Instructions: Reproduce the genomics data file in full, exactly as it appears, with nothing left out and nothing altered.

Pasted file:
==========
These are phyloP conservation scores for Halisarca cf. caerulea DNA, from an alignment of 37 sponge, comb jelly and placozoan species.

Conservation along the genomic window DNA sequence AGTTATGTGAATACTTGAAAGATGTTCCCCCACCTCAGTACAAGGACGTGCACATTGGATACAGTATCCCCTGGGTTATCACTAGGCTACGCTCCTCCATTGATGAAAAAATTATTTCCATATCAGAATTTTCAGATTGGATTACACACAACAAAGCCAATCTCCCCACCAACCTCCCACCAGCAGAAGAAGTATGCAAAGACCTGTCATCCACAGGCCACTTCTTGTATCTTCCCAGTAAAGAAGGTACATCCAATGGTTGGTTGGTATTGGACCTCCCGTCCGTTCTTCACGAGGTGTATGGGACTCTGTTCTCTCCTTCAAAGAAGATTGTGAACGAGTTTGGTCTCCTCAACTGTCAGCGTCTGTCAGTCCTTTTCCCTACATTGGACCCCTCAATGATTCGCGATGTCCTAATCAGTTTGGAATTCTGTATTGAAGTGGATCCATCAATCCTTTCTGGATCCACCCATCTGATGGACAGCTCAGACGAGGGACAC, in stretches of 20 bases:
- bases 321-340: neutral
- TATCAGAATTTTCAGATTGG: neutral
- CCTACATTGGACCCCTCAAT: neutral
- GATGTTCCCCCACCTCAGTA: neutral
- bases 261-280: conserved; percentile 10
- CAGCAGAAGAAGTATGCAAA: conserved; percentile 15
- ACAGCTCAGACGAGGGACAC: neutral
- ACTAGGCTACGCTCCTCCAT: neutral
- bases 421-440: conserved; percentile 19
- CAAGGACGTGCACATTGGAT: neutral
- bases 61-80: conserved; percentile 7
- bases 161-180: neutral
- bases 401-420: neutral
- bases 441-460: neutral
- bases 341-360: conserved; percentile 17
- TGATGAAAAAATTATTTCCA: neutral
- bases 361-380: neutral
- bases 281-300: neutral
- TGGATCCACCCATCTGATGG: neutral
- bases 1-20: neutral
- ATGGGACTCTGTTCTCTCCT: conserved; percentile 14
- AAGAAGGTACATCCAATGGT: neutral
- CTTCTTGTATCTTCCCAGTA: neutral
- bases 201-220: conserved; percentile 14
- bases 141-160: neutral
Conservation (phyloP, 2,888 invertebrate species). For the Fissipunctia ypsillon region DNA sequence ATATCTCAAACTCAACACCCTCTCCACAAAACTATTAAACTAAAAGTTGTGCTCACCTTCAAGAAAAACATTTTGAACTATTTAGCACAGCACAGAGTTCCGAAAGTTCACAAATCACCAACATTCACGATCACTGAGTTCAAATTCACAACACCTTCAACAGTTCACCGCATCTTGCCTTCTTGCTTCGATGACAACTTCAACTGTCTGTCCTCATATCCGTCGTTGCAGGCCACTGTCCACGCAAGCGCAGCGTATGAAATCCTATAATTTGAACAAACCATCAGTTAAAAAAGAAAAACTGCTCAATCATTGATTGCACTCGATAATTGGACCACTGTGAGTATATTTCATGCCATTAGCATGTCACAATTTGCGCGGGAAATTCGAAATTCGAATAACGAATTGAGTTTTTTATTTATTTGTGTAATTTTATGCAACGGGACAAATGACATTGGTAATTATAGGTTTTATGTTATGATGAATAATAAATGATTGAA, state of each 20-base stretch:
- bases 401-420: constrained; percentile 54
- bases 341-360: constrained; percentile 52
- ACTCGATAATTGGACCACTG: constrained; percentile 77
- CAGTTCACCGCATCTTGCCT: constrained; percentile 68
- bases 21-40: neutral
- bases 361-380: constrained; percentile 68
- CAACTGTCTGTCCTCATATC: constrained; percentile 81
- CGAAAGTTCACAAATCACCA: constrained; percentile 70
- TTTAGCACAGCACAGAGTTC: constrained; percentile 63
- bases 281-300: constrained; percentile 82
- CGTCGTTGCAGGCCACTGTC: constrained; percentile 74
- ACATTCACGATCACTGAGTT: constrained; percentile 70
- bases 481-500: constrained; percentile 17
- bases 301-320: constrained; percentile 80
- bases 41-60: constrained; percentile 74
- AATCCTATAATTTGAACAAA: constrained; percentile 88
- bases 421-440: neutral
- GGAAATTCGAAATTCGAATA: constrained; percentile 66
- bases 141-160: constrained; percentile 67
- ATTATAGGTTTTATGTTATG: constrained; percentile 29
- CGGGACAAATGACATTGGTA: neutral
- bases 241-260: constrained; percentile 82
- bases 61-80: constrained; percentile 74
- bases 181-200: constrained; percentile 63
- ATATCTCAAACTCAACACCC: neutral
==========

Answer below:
These are phyloP conservation scores for Halisarca cf. caerulea DNA, from an alignment of 37 sponge, comb jelly and placozoan species.

Conservation along the genomic window DNA sequence AGTTATGTGAATACTTGAAAGATGTTCCCCCACCTCAGTACAAGGACGTGCACATTGGATACAGTATCCCCTGGGTTATCACTAGGCTACGCTCCTCCATTGATGAAAAAATTATTTCCATATCAGAATTTTCAGATTGGATTACACACAACAAAGCCAATCTCCCCACCAACCTCCCACCAGCAGAAGAAGTATGCAAAGACCTGTCATCCACAGGCCACTTCTTGTATCTTCCCAGTAAAGAAGGTACATCCAATGGTTGGTTGGTATTGGACCTCCCGTCCGTTCTTCACGAGGTGTATGGGACTCTGTTCTCTCCTTCAAAGAAGATTGTGAACGAGTTTGGTCTCCTCAACTGTCAGCGTCTGTCAGTCCTTTTCCCTACATTGGACCCCTCAATGATTCGCGATGTCCTAATCAGTTTGGAATTCTGTATTGAAGTGGATCCATCAATCCTTTCTGGATCCACCCATCTGATGGACAGCTCAGACGAGGGACAC, in stretches of 20 bases:
- bases 321-340: neutral
- TATCAGAATTTTCAGATTGG: neutral
- CCTACATTGGACCCCTCAAT: neutral
- GATGTTCCCCCACCTCAGTA: neutral
- bases 261-280: conserved; percentile 10
- CAGCAGAAGAAGTATGCAAA: conserved; percentile 15
- ACAGCTCAGACGAGGGACAC: neutral
- ACTAGGCTACGCTCCTCCAT: neutral
- bases 421-440: conserved; percentile 19
- CAAGGACGTGCACATTGGAT: neutral
- bases 61-80: conserved; percentile 7
- bases 161-180: neutral
- bases 401-420: neutral
- bases 441-460: neutral
- bases 341-360: conserved; percentile 17
- TGATGAAAAAATTATTTCCA: neutral
- bases 361-380: neutral
- bases 281-300: neutral
- TGGATCCACCCATCTGATGG: neutral
- bases 1-20: neutral
- ATGGGACTCTGTTCTCTCCT: conserved; percentile 14
- AAGAAGGTACATCCAATGGT: neutral
- CTTCTTGTATCTTCCCAGTA: neutral
- bases 201-220: conserved; percentile 14
- bases 141-160: neutral
Conservation (phyloP, 2,888 invertebrate species). For the Fissipunctia ypsillon region DNA sequence ATATCTCAAACTCAACACCCTCTCCACAAAACTATTAAACTAAAAGTTGTGCTCACCTTCAAGAAAAACATTTTGAACTATTTAGCACAGCACAGAGTTCCGAAAGTTCACAAATCACCAACATTCACGATCACTGAGTTCAAATTCACAACACCTTCAACAGTTCACCGCATCTTGCCTTCTTGCTTCGATGACAACTTCAACTGTCTGTCCTCATATCCGTCGTTGCAGGCCACTGTCCACGCAAGCGCAGCGTATGAAATCCTATAATTTGAACAAACCATCAGTTAAAAAAGAAAAACTGCTCAATCATTGATTGCACTCGATAATTGGACCACTGTGAGTATATTTCATGCCATTAGCATGTCACAATTTGCGCGGGAAATTCGAAATTCGAATAACGAATTGAGTTTTTTATTTATTTGTGTAATTTTATGCAACGGGACAAATGACATTGGTAATTATAGGTTTTATGTTATGATGAATAATAAATGATTGAA, state of each 20-base stretch:
- bases 401-420: constrained; percentile 54
- bases 341-360: constrained; percentile 52
- ACTCGATAATTGGACCACTG: constrained; percentile 77
- CAGTTCACCGCATCTTGCCT: constrained; percentile 68
- bases 21-40: neutral
- bases 361-380: constrained; percentile 68
- CAACTGTCTGTCCTCATATC: constrained; percentile 81
- CGAAAGTTCACAAATCACCA: constrained; percentile 70
- TTTAGCACAGCACAGAGTTC: constrained; percentile 63
- bases 281-300: constrained; percentile 82
- CGTCGTTGCAGGCCACTGTC: constrained; percentile 74
- ACATTCACGATCACTGAGTT: constrained; percentile 70
- bases 481-500: constrained; percentile 17
- bases 301-320: constrained; percentile 80
- bases 41-60: constrained; percentile 74
- AATCCTATAATTTGAACAAA: constrained; percentile 88
- bases 421-440: neutral
- GGAAATTCGAAATTCGAATA: constrained; percentile 66
- bases 141-160: constrained; percentile 67
- ATTATAGGTTTTATGTTATG: constrained; percentile 29
- CGGGACAAATGACATTGGTA: neutral
- bases 241-260: constrained; percentile 82
- bases 61-80: constrained; percentile 74
- bases 181-200: constrained; percentile 63
- ATATCTCAAACTCAACACCC: neutral